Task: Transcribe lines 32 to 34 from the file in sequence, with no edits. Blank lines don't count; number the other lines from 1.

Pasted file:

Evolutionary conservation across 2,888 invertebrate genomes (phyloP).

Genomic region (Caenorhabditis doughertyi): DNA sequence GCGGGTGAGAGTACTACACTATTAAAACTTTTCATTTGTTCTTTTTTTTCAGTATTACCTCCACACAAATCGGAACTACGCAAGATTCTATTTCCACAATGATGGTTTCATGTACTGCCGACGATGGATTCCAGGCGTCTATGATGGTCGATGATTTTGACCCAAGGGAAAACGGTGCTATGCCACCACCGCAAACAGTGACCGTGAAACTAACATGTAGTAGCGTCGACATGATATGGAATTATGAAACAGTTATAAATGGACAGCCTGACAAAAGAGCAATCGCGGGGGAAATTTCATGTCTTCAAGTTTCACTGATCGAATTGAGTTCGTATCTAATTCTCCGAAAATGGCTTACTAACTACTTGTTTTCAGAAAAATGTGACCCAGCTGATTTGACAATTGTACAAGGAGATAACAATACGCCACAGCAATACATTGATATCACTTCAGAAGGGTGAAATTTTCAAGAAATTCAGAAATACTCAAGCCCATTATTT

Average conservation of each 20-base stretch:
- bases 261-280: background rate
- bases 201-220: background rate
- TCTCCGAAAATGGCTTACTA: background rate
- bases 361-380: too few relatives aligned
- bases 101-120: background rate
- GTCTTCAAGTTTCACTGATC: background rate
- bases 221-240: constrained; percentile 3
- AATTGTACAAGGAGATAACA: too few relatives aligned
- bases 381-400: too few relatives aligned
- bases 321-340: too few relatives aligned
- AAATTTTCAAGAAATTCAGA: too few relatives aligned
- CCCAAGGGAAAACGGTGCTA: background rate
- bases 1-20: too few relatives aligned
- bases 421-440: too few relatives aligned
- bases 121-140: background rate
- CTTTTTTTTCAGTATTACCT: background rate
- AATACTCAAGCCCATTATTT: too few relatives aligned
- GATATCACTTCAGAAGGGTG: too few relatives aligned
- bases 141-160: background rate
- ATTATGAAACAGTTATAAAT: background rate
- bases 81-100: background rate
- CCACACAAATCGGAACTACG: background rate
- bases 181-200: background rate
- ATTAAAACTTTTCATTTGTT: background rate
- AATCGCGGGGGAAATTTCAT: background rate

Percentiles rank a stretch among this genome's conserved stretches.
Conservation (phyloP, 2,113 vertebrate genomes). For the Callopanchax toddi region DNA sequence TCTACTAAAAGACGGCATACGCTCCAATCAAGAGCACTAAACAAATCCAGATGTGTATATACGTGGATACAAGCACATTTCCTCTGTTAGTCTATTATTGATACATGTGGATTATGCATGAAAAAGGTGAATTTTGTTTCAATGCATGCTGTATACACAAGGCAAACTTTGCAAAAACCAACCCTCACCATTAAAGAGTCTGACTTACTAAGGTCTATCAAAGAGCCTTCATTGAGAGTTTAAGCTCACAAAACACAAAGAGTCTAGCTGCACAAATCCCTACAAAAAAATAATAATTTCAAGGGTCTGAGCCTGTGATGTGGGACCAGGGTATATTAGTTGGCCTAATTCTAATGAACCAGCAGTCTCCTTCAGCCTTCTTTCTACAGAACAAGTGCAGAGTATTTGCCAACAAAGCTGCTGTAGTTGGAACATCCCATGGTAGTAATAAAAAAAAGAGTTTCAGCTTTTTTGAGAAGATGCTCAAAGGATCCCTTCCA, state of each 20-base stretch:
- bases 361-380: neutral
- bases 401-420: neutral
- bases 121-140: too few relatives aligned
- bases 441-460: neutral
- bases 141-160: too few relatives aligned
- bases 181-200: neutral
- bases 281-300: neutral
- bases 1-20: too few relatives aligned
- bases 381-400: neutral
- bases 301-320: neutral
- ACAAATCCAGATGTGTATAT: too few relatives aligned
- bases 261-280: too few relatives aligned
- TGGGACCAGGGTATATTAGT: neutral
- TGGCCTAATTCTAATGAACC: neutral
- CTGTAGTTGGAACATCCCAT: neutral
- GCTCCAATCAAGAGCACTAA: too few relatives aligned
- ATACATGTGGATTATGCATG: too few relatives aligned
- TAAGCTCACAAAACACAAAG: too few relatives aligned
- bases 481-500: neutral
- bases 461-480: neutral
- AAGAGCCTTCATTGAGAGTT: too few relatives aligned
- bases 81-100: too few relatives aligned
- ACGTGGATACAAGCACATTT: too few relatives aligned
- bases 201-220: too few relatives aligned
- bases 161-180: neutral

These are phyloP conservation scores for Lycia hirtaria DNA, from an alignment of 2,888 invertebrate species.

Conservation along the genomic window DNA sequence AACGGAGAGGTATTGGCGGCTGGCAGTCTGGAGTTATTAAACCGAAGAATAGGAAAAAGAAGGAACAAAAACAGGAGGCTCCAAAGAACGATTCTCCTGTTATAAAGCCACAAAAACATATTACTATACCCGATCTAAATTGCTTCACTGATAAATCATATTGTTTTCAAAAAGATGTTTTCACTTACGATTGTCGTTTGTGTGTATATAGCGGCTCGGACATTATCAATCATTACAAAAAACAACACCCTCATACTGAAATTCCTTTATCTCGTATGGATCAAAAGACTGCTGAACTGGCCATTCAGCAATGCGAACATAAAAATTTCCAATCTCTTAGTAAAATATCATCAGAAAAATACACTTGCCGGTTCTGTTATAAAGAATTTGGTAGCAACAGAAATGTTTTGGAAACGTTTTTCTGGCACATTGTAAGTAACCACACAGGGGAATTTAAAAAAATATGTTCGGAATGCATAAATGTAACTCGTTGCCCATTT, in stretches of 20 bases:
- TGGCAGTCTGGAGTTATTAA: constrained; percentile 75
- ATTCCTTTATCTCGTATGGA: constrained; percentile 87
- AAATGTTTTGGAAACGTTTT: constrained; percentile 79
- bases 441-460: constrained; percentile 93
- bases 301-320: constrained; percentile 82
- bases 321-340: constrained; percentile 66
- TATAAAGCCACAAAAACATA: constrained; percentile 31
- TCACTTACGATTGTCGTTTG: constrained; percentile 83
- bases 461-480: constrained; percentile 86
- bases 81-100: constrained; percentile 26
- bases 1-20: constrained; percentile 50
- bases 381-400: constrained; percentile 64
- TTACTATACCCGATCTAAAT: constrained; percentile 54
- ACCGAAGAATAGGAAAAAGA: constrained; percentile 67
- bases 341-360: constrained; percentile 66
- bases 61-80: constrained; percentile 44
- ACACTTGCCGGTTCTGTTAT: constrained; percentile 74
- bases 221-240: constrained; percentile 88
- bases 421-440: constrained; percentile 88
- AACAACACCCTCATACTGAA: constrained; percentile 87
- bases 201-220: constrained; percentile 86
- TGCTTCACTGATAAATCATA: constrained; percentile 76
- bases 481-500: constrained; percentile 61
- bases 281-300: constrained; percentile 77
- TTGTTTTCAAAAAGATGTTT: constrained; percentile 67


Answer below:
- bases 401-420: neutral
- bases 121-140: too few relatives aligned
- bases 441-460: neutral